Sunday, March 14, 2010

The Story Arch of Grief

There is a blessed assurance when we grieve. All but one Psalm of Lament ends with an uplifting note. God takes our struggles, our pains, our grief and turns them into laughter and joy. This is how the theme of biblical grief arches.

Some of this joy will be realized and some won't. David lost his child and then was given Solomon. David was hunted down like an animal and then was given a kingdom and a promise by God. David saw his kingdom, but did not see the Savior.

Job lost all of his children, his buildings, his flock and he was given more children, more beautiful than the last, more buildings, more flocks. Job's joy was realized. Now there is more to this story arch though. Job had demanded a response from God. Job truly was righteous before God, not in a sinless sort of way, but Scripture gives us no reason to believe God was punishing him for some secret sin. In fact the opposite is true. But job never got his answer. God never told Job why he lost his family, why all earthly respect was taken from him, why his riches were destroyed. God ends it with a reminder of his power, his pre-existence, his plan that has been running the cosmos since before time began. That's how it ended as far as that's concerned.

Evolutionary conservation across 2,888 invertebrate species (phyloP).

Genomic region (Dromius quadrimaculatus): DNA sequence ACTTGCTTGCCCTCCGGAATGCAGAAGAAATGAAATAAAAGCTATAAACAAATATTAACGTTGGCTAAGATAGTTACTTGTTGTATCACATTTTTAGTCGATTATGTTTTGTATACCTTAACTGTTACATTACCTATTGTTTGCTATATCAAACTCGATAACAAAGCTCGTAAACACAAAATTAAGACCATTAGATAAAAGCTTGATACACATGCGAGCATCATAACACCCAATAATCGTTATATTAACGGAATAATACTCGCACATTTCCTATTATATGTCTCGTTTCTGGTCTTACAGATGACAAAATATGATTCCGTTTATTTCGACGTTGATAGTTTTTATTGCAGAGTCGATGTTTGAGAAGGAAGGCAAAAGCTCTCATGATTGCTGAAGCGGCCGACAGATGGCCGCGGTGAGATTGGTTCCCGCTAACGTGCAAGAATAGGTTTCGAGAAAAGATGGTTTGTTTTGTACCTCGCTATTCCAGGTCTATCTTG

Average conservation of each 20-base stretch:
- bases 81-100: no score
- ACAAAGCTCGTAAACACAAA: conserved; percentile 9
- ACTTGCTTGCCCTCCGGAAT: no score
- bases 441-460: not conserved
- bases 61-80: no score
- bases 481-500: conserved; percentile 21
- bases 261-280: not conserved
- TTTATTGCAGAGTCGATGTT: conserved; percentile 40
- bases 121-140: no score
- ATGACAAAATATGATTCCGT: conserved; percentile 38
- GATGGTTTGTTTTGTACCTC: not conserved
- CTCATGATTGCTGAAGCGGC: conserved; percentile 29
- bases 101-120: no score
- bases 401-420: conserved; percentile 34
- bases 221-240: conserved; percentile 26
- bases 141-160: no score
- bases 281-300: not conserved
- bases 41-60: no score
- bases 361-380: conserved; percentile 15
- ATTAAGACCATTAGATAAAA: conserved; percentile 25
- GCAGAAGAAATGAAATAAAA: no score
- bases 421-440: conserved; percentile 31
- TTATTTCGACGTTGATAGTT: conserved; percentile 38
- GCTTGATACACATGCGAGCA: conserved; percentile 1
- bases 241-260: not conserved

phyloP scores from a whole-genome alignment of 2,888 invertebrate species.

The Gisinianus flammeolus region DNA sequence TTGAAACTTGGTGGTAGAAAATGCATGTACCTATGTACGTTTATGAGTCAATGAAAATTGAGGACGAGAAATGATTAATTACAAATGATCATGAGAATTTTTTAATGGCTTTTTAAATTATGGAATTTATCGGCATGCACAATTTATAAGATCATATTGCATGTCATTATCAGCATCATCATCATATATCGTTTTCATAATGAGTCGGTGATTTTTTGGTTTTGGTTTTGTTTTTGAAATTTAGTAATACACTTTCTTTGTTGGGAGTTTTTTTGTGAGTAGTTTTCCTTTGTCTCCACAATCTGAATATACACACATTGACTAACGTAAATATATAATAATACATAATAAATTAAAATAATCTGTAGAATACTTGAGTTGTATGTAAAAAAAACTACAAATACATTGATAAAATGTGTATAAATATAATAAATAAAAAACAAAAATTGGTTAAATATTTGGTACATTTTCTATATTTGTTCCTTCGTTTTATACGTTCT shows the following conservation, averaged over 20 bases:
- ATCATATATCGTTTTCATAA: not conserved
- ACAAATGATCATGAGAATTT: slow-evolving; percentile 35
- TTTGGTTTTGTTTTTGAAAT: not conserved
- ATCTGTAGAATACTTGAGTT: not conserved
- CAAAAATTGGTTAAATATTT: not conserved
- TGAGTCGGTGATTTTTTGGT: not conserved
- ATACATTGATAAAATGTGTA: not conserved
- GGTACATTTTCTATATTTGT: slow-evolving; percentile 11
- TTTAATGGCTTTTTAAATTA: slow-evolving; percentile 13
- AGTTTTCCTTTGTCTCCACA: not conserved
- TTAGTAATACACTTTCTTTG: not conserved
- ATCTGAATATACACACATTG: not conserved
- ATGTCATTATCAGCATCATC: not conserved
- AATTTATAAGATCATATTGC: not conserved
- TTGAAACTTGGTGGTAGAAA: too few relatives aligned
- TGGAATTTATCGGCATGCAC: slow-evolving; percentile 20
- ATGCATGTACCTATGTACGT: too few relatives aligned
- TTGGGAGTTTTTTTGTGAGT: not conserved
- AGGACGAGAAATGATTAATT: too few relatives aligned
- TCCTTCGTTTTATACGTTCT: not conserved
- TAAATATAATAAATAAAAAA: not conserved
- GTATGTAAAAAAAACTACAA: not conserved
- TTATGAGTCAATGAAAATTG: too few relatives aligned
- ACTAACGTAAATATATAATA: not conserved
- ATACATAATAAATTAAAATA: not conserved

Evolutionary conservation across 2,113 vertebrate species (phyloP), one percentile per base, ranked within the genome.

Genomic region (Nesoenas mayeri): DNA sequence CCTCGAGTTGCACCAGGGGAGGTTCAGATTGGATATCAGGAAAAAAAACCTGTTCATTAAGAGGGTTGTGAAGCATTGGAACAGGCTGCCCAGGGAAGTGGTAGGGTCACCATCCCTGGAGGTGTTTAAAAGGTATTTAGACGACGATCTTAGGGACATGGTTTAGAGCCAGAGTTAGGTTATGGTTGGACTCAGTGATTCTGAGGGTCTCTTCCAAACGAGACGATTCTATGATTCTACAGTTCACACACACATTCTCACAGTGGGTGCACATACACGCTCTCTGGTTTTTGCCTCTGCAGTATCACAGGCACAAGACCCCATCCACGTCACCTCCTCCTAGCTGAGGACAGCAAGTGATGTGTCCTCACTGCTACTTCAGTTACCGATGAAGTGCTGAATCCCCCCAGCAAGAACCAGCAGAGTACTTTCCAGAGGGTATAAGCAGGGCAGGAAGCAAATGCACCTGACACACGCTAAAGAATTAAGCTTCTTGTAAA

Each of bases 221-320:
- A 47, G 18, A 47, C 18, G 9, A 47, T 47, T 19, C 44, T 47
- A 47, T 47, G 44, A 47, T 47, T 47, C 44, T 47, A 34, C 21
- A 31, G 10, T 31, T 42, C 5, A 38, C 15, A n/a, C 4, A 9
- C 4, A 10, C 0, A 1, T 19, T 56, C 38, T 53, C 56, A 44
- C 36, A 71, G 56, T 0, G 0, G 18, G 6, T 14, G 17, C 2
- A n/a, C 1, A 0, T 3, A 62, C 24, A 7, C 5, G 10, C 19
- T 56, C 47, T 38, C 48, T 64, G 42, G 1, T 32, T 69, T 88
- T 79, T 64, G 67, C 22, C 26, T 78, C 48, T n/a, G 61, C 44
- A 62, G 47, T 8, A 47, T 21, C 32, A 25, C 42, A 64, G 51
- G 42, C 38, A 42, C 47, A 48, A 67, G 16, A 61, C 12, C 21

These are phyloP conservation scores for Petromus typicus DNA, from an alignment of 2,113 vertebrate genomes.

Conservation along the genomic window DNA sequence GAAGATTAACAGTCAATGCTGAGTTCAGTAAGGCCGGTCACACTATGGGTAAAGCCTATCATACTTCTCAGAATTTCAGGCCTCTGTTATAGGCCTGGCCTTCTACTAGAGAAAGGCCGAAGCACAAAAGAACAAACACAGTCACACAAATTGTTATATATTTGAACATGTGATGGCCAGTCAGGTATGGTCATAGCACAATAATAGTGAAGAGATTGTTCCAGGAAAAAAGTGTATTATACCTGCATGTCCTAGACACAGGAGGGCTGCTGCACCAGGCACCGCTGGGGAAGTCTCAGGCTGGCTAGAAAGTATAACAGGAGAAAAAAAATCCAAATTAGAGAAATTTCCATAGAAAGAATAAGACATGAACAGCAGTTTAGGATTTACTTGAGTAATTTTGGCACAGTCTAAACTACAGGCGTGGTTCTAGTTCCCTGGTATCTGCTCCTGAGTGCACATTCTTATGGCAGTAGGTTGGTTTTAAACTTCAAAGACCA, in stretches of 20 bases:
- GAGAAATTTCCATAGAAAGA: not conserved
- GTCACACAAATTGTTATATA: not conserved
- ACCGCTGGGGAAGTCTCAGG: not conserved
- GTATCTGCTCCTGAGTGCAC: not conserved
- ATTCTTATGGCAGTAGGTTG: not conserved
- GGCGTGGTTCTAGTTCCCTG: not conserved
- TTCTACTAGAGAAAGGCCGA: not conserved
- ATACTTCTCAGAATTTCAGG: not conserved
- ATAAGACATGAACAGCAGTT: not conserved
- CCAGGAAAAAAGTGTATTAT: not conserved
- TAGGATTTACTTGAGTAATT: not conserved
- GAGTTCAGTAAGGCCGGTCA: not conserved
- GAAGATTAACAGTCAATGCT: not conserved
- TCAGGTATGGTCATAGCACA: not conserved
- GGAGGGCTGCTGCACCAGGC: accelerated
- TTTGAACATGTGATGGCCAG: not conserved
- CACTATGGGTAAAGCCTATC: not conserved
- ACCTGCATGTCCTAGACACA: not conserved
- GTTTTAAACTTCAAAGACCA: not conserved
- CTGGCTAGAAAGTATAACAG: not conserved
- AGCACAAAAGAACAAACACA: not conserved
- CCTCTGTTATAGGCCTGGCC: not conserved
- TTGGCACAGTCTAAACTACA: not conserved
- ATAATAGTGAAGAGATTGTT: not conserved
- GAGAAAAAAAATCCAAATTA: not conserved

When I suffer with grief I cling earnestly to the promise that my sorrow will be turned to joy. I don't know how or when, but God will turn sorrow into joy. But what I think I yearn for even more than joy, at least sometimes, is to know why. Why was this grief given to me? That is where my faith needs to remember that even though Job didn't know during his lifetime, he found out eventually. This life isn't going to answer all of our questions, but our unanswered questions do not take away from God's goodness.

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